The debate over alternative business structures may not be over, but for now a working group created to investigate the issue is recommending that non-licensee majority ownership “should not be further examined at this time.”
“There may be a time soon when better material information will become available, but for now we don’t think we should proceed with looking at majority share,” Malcolm Mercer, co-chairman of the Law Society of Upper Canada’s working group on alternative business structures, told Convocation on Thursday.
While recommending against majority-share non-lawyer ownership, the report from the working group suggests “that more limited non-licensee ownership models for traditional law firms merit further study and that there are certain, tailored ABS models which should be considered in depth.”
Charles Gluckstein, a former president of the Ontario Trial Lawyers Association, says it’s the ideal decision for the time being.
“We’re very satisfied. We analyzed the ABS models in the U.K. and Australia and we found nothing supportive that would lead to improved access to justice,” he says.
“As we move forward, we would certainly be open to investigation of other models. Let’s see what other jurisdictions may do in the future because while the ABS system doesn’t seem to address everything it is supposed to do right now, it doesn’t mean in the future there might not be other models that do.”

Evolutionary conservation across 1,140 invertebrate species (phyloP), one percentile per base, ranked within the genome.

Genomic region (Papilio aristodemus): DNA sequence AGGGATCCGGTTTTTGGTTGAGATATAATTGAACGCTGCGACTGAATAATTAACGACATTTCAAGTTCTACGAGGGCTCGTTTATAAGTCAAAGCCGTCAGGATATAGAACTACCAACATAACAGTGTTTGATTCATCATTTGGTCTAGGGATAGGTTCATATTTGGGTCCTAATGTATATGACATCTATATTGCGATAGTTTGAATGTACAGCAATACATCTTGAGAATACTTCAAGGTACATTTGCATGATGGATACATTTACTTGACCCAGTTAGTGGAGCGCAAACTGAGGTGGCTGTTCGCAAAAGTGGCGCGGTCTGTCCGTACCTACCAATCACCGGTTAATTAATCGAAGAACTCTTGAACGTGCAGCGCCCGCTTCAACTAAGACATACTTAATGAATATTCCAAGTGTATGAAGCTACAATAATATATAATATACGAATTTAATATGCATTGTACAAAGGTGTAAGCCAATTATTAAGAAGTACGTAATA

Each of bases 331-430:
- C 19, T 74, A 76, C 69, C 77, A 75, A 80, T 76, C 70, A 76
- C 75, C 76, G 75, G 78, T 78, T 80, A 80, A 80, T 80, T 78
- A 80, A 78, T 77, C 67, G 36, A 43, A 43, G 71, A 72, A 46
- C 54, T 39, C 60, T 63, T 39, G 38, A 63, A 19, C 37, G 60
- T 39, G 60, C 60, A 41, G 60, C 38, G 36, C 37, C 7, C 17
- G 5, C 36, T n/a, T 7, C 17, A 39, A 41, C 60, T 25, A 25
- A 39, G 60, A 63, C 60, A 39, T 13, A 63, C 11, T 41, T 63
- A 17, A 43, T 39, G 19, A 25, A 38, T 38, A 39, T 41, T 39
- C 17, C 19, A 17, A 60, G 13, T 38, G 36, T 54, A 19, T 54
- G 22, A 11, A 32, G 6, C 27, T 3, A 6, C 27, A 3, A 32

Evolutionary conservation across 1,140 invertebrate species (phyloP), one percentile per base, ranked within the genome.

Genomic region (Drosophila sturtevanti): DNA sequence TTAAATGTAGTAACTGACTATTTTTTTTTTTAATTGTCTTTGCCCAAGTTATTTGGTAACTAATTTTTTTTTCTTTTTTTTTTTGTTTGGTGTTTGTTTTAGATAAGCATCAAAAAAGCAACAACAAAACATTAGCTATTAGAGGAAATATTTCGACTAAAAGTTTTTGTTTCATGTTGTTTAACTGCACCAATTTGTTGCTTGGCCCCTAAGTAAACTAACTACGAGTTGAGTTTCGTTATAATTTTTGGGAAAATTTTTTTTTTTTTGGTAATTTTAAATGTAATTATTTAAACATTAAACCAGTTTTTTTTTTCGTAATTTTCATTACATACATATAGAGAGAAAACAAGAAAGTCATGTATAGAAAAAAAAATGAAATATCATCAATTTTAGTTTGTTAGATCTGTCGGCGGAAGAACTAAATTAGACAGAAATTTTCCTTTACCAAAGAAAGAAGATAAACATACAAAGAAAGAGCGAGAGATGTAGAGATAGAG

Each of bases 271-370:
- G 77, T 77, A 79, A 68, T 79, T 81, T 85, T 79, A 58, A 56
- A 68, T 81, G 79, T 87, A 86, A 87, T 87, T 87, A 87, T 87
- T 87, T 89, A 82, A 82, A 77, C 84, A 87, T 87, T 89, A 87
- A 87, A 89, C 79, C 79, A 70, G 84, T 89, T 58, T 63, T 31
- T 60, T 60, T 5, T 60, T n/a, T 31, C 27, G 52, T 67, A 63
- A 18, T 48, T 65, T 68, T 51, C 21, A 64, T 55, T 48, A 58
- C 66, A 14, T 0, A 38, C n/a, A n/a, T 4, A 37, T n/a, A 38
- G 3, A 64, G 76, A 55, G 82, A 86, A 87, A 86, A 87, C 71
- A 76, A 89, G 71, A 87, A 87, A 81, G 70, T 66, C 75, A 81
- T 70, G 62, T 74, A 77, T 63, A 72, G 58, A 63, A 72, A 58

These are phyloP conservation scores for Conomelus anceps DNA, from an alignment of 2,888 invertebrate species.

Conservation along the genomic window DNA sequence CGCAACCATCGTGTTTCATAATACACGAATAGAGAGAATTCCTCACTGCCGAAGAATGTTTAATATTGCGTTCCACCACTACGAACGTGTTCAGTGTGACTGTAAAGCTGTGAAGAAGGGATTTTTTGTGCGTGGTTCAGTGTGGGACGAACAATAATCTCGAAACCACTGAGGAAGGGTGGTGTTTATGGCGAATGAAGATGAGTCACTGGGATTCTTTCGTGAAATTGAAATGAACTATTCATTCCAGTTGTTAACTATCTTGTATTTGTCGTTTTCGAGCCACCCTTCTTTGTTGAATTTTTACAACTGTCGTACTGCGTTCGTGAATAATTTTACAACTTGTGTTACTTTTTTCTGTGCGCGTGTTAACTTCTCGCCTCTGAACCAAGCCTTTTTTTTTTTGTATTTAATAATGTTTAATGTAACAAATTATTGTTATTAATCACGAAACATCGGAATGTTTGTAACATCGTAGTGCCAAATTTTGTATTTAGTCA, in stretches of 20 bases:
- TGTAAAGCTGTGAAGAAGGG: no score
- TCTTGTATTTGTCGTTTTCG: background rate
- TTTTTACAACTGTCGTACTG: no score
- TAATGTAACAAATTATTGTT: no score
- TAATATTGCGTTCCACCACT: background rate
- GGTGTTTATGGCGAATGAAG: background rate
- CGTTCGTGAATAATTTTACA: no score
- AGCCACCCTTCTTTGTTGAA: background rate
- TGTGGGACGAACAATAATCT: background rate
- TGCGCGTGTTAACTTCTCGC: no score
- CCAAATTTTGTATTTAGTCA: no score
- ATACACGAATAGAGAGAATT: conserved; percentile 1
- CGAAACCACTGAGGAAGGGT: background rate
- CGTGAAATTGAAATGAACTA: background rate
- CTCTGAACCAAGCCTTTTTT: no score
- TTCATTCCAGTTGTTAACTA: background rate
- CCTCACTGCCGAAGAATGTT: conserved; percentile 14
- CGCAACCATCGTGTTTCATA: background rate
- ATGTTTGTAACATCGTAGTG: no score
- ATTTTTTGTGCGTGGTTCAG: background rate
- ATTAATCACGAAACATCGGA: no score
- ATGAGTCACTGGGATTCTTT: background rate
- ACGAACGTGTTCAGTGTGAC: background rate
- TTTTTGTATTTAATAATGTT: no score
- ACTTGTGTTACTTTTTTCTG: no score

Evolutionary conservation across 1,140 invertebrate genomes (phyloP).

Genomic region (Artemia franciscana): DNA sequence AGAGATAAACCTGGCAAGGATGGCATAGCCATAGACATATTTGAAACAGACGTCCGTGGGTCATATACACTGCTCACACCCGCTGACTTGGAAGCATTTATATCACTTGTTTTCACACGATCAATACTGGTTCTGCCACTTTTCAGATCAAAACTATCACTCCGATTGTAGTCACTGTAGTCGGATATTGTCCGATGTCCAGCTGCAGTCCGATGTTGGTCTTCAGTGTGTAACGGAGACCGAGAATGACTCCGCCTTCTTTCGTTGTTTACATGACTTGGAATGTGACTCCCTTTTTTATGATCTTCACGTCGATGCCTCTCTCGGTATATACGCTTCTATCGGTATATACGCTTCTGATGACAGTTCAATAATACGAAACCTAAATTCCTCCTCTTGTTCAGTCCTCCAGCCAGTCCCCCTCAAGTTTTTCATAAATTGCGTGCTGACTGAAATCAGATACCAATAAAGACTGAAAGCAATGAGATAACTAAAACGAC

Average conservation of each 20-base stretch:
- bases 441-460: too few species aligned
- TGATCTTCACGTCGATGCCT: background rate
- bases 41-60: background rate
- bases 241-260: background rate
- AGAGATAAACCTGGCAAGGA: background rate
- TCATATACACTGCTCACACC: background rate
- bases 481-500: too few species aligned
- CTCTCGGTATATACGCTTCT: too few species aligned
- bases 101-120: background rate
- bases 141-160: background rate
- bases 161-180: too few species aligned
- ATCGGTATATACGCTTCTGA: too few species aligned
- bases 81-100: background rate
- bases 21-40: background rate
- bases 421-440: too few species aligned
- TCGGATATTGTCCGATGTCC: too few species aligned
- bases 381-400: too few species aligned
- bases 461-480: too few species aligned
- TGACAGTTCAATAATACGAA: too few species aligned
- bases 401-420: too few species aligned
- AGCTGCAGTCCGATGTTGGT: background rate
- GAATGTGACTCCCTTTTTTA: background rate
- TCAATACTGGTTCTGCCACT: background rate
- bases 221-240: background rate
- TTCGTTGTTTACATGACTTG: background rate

The law society formed the working group in 2012 to study business structures and law firm financing options, much like those adopted in Australia and Britain in recent years. The working group’s report this month to Convocation stated that while “generally permitting non-licensee majority ownership or control of traditional law firms should not be further examined at this time, the working group considers it appropriate to explore and assess a subset of ABS models which might be applicable in Ontario.”
While many lawyers are welcoming the recommendation against majority ownership by non-lawyers, others expressed disappointment.
“Lawyers like to think a certain way, we are trained a certain way, we have certain baggage so to speak in that a lot of traditional lawyers don’t necessarily like to see change,” says Nathalie Picard, owner of ALT Divorce in Ottawa and a self-described proponent of alternative business structures.
“It would be of great benefit to have the views of other professions to give new perspective,” she adds.
“It’s healthier for clients; it’s a holistic approach.”
Picard says that particularly for family law, a majority-share approach to alternative business structures would allow law firms like hers to offer a one-stop shop of services by professionals such as social workers, psychiatrists, and accountants to help clients with more than just the base legal assistance they need.
But Gluckstein says he and other personal injury lawyers worried a majority-share option would make Ontario firms too “focused on profit” rather than on access to legal services.